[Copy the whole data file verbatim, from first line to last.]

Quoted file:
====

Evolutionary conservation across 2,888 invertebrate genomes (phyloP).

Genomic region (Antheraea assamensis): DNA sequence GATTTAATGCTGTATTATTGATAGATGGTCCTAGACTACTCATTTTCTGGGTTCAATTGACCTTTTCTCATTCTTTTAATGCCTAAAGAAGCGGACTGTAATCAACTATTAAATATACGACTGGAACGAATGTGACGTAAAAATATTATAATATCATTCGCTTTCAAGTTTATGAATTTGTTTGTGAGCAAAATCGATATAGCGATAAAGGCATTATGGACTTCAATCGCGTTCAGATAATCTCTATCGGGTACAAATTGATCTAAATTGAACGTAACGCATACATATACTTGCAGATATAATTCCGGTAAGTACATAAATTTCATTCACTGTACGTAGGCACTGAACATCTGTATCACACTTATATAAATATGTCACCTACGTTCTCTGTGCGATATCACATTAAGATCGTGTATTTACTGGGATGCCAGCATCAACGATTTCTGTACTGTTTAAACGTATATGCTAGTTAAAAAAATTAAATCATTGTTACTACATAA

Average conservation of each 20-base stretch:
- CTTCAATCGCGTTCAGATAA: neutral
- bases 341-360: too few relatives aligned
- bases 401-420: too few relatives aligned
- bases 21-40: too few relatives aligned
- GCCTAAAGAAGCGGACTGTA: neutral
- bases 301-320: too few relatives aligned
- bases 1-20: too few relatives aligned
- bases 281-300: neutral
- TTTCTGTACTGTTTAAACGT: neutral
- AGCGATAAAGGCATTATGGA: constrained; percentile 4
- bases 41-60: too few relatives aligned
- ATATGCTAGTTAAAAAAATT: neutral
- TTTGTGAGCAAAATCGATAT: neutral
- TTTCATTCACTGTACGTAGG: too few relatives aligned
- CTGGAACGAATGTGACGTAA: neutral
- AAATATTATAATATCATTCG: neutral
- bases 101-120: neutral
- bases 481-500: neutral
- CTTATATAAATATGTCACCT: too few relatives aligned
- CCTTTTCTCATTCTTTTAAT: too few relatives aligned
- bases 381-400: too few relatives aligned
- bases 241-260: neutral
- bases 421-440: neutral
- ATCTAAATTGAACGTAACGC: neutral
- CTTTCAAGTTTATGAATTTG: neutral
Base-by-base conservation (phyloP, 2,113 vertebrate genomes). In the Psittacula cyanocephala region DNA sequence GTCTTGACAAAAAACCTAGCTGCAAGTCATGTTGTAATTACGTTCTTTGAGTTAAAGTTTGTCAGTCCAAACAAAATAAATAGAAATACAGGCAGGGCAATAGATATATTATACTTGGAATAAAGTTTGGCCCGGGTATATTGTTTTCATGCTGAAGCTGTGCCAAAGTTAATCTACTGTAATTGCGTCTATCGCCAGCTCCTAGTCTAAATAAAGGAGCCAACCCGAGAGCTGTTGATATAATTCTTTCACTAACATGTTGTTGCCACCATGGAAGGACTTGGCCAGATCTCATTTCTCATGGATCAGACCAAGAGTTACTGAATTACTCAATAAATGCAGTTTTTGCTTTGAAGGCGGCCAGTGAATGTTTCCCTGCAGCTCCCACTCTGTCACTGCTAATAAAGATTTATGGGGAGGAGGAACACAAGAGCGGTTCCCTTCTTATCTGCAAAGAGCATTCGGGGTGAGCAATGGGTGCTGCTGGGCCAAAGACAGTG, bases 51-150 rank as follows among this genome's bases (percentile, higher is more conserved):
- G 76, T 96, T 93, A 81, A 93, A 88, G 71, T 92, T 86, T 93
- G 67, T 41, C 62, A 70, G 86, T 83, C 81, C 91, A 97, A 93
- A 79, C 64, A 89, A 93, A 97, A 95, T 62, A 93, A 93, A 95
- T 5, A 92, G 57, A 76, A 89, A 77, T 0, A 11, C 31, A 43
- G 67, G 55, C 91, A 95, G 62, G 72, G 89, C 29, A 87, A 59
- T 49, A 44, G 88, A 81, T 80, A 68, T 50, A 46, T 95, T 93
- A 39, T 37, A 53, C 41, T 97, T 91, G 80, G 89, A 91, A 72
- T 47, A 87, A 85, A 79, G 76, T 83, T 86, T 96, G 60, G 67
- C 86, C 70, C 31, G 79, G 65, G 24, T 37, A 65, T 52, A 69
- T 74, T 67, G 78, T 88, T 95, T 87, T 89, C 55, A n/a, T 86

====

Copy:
Evolutionary conservation across 2,888 invertebrate genomes (phyloP).

Genomic region (Antheraea assamensis): DNA sequence GATTTAATGCTGTATTATTGATAGATGGTCCTAGACTACTCATTTTCTGGGTTCAATTGACCTTTTCTCATTCTTTTAATGCCTAAAGAAGCGGACTGTAATCAACTATTAAATATACGACTGGAACGAATGTGACGTAAAAATATTATAATATCATTCGCTTTCAAGTTTATGAATTTGTTTGTGAGCAAAATCGATATAGCGATAAAGGCATTATGGACTTCAATCGCGTTCAGATAATCTCTATCGGGTACAAATTGATCTAAATTGAACGTAACGCATACATATACTTGCAGATATAATTCCGGTAAGTACATAAATTTCATTCACTGTACGTAGGCACTGAACATCTGTATCACACTTATATAAATATGTCACCTACGTTCTCTGTGCGATATCACATTAAGATCGTGTATTTACTGGGATGCCAGCATCAACGATTTCTGTACTGTTTAAACGTATATGCTAGTTAAAAAAATTAAATCATTGTTACTACATAA

Average conservation of each 20-base stretch:
- CTTCAATCGCGTTCAGATAA: neutral
- bases 341-360: too few relatives aligned
- bases 401-420: too few relatives aligned
- bases 21-40: too few relatives aligned
- GCCTAAAGAAGCGGACTGTA: neutral
- bases 301-320: too few relatives aligned
- bases 1-20: too few relatives aligned
- bases 281-300: neutral
- TTTCTGTACTGTTTAAACGT: neutral
- AGCGATAAAGGCATTATGGA: constrained; percentile 4
- bases 41-60: too few relatives aligned
- ATATGCTAGTTAAAAAAATT: neutral
- TTTGTGAGCAAAATCGATAT: neutral
- TTTCATTCACTGTACGTAGG: too few relatives aligned
- CTGGAACGAATGTGACGTAA: neutral
- AAATATTATAATATCATTCG: neutral
- bases 101-120: neutral
- bases 481-500: neutral
- CTTATATAAATATGTCACCT: too few relatives aligned
- CCTTTTCTCATTCTTTTAAT: too few relatives aligned
- bases 381-400: too few relatives aligned
- bases 241-260: neutral
- bases 421-440: neutral
- ATCTAAATTGAACGTAACGC: neutral
- CTTTCAAGTTTATGAATTTG: neutral
Base-by-base conservation (phyloP, 2,113 vertebrate genomes). In the Psittacula cyanocephala region DNA sequence GTCTTGACAAAAAACCTAGCTGCAAGTCATGTTGTAATTACGTTCTTTGAGTTAAAGTTTGTCAGTCCAAACAAAATAAATAGAAATACAGGCAGGGCAATAGATATATTATACTTGGAATAAAGTTTGGCCCGGGTATATTGTTTTCATGCTGAAGCTGTGCCAAAGTTAATCTACTGTAATTGCGTCTATCGCCAGCTCCTAGTCTAAATAAAGGAGCCAACCCGAGAGCTGTTGATATAATTCTTTCACTAACATGTTGTTGCCACCATGGAAGGACTTGGCCAGATCTCATTTCTCATGGATCAGACCAAGAGTTACTGAATTACTCAATAAATGCAGTTTTTGCTTTGAAGGCGGCCAGTGAATGTTTCCCTGCAGCTCCCACTCTGTCACTGCTAATAAAGATTTATGGGGAGGAGGAACACAAGAGCGGTTCCCTTCTTATCTGCAAAGAGCATTCGGGGTGAGCAATGGGTGCTGCTGGGCCAAAGACAGTG, bases 51-150 rank as follows among this genome's bases (percentile, higher is more conserved):
- G 76, T 96, T 93, A 81, A 93, A 88, G 71, T 92, T 86, T 93
- G 67, T 41, C 62, A 70, G 86, T 83, C 81, C 91, A 97, A 93
- A 79, C 64, A 89, A 93, A 97, A 95, T 62, A 93, A 93, A 95
- T 5, A 92, G 57, A 76, A 89, A 77, T 0, A 11, C 31, A 43
- G 67, G 55, C 91, A 95, G 62, G 72, G 89, C 29, A 87, A 59
- T 49, A 44, G 88, A 81, T 80, A 68, T 50, A 46, T 95, T 93
- A 39, T 37, A 53, C 41, T 97, T 91, G 80, G 89, A 91, A 72
- T 47, A 87, A 85, A 79, G 76, T 83, T 86, T 96, G 60, G 67
- C 86, C 70, C 31, G 79, G 65, G 24, T 37, A 65, T 52, A 69
- T 74, T 67, G 78, T 88, T 95, T 87, T 89, C 55, A n/a, T 86